Arik Hesseldahl

Recent Posts by Arik Hesseldahl

Salesforce to Seek Four-for-One Stock Split just filed a preliminary proxy statement with the U.S. Securities and Exchange Commission that includes a proposal to seek shareholder approval for an increase in the number of authorized shares of the company. If approved, the measure would have the effect of splitting Salesforce shares on a four-for-one basis.

Salesforce shares have been on a tear of late and touched a 52-week high of $175.74 today, closing at $173.86, up more than 47 percent from where they were trading a year ago. The proposal would boost the number of shares from 405 million now to 1.6 billion. It would also push the number of shares owned by CEO Marc Benioff, the company’s largest non-institutional shareholder, to north of 40 million shares from about 10.2 million shares now.

The thinking about the split, Salesforce says in the filing, is to keep the shares affordable for mainstream investors. At $43 and change, a share of Salesforce would be easier to justify buying than it is at $173 and change. It also makes stock options given to new hires a little more attractive, because there’s a perception that there’s a lot more room to grow. Salesforce puts it like so in the filing:

“The trading price of our common stock has risen significantly over the past several years. The Board regularly evaluates the effect of the trading price of our common stock on the liquidity and marketability of our common stock and believes the considerable price appreciation has made our common stock less affordable and, therefore, attractive to fewer investors. The Board believes that this considerable price appreciation, and the associated reduction in number of shares of stock covered by equity awards we issue to newly hired and existing employees, has reduced the perceived attractiveness of our employee equity awards.”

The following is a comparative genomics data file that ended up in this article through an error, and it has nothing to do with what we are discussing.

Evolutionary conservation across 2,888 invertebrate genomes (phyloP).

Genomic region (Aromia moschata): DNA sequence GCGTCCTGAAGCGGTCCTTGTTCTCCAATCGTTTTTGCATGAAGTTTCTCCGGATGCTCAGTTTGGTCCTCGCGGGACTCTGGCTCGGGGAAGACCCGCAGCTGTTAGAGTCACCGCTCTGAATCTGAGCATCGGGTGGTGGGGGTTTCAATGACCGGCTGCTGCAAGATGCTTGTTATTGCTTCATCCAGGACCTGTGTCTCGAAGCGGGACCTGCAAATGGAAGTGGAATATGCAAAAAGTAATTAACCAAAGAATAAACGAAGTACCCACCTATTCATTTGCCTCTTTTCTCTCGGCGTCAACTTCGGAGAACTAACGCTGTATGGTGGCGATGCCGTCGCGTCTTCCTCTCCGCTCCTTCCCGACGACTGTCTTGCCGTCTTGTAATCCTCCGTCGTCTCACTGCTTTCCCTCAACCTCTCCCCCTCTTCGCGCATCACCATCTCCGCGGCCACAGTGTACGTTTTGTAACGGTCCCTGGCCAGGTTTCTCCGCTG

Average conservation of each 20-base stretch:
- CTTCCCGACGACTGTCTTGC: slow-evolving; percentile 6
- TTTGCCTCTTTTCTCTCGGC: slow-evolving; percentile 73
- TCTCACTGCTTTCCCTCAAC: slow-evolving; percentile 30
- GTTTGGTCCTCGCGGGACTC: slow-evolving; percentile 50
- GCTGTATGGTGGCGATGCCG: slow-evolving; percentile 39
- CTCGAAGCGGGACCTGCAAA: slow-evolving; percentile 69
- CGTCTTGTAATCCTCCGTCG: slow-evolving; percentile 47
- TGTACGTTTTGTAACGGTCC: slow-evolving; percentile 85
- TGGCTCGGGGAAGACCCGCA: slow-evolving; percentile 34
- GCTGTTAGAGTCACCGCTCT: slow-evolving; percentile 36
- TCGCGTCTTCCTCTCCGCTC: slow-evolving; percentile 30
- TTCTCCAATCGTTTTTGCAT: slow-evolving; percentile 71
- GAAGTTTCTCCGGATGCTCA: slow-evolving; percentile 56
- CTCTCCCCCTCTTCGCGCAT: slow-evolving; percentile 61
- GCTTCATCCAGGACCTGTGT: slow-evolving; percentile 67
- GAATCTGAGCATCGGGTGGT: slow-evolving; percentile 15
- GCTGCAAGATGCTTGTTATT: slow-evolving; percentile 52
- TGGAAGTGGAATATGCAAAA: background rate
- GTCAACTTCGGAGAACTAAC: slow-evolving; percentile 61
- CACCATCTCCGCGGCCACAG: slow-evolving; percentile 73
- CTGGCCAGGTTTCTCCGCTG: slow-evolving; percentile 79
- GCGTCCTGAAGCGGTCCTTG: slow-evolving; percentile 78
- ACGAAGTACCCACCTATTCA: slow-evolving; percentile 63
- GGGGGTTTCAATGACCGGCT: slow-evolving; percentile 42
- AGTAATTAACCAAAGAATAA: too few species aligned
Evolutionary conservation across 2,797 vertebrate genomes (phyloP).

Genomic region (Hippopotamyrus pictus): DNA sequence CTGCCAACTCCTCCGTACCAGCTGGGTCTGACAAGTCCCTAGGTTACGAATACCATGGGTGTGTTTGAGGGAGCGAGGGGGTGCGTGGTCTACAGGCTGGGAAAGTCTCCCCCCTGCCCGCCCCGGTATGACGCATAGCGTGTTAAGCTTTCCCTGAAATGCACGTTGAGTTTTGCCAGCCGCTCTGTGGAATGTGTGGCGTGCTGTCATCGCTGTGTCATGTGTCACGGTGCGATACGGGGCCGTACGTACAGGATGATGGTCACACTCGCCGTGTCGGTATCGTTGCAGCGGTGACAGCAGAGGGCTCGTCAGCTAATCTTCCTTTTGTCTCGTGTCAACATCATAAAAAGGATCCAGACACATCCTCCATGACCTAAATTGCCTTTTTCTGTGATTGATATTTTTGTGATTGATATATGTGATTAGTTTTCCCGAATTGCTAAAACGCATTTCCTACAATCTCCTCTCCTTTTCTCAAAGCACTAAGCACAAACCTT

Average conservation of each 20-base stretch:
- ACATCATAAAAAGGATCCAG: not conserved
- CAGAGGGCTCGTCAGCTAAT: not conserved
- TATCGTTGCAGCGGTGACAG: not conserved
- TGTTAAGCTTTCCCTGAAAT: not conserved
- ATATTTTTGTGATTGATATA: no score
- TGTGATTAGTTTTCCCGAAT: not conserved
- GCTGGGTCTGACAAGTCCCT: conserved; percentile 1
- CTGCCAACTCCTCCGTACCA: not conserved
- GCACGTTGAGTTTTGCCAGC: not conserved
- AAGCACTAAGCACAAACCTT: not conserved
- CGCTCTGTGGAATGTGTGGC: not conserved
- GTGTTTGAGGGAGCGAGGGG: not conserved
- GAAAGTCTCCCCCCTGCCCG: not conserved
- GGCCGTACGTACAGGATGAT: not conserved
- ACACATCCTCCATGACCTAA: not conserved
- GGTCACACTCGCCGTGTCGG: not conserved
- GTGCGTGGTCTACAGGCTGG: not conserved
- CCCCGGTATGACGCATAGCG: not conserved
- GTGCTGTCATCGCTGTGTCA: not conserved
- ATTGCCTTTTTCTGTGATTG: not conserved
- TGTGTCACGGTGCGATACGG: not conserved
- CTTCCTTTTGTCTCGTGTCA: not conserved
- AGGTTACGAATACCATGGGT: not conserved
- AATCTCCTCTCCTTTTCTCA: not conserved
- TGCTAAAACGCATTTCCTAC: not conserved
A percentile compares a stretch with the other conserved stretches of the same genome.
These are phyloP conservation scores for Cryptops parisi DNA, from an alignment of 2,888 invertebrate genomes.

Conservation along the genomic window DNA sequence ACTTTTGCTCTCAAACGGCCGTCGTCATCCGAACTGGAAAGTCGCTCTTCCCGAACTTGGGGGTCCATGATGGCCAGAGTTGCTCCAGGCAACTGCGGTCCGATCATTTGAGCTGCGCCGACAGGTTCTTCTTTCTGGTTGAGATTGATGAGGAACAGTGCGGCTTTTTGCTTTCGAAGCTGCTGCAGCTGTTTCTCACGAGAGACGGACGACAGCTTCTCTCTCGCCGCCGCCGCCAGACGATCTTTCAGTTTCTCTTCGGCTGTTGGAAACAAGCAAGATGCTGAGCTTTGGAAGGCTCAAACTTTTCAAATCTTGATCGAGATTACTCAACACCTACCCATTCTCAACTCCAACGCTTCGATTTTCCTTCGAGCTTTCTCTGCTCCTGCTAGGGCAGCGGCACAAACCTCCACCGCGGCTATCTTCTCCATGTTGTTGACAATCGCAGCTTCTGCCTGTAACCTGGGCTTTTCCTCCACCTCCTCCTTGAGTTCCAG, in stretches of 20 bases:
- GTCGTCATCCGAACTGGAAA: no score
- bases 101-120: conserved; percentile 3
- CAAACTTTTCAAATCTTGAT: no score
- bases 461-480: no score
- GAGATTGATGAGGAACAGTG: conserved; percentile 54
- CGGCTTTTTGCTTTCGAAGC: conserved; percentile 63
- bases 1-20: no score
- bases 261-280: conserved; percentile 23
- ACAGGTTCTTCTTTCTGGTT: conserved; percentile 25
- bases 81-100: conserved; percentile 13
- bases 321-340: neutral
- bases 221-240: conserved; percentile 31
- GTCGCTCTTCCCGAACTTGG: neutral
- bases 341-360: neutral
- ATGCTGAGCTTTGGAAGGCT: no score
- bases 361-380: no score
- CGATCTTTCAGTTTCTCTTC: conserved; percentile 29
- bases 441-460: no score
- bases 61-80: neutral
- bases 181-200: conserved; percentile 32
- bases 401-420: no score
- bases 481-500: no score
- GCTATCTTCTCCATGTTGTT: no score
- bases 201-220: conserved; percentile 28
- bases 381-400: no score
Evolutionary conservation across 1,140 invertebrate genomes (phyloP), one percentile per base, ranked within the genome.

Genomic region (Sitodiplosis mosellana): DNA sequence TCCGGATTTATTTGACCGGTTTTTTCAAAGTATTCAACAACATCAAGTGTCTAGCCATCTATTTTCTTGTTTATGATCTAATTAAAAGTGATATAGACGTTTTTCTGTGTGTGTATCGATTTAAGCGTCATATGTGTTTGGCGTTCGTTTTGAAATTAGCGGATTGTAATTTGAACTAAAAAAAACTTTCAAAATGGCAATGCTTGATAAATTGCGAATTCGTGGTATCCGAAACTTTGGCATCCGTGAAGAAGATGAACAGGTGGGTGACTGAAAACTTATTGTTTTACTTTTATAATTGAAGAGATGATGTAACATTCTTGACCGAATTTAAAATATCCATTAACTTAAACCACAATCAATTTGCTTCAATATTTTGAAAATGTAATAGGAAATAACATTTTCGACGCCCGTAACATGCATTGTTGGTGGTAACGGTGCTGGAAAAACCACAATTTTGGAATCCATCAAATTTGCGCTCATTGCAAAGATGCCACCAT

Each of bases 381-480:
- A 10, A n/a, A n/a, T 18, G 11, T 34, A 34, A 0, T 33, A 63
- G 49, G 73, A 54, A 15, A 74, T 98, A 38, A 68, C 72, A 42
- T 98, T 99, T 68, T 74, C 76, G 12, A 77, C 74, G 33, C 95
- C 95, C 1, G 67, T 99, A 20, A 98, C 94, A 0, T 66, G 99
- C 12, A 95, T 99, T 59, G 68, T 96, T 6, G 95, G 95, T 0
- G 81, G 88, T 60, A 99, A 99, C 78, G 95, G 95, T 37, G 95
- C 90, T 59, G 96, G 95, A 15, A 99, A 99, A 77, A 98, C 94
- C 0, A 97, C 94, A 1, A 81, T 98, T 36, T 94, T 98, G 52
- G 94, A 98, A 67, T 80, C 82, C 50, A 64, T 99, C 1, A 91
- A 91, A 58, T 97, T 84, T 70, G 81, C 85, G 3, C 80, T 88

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Just as the atom bomb was the weapon that was supposed to render war obsolete, the Internet seems like capitalism’s ultimate feat of self-destructive genius, an economic doomsday device rendering it impossible for anyone to ever make a profit off anything again. It’s especially hopeless for those whose work is easily digitized and accessed free of charge.

— Author Tim Kreider on not getting paid for one’s work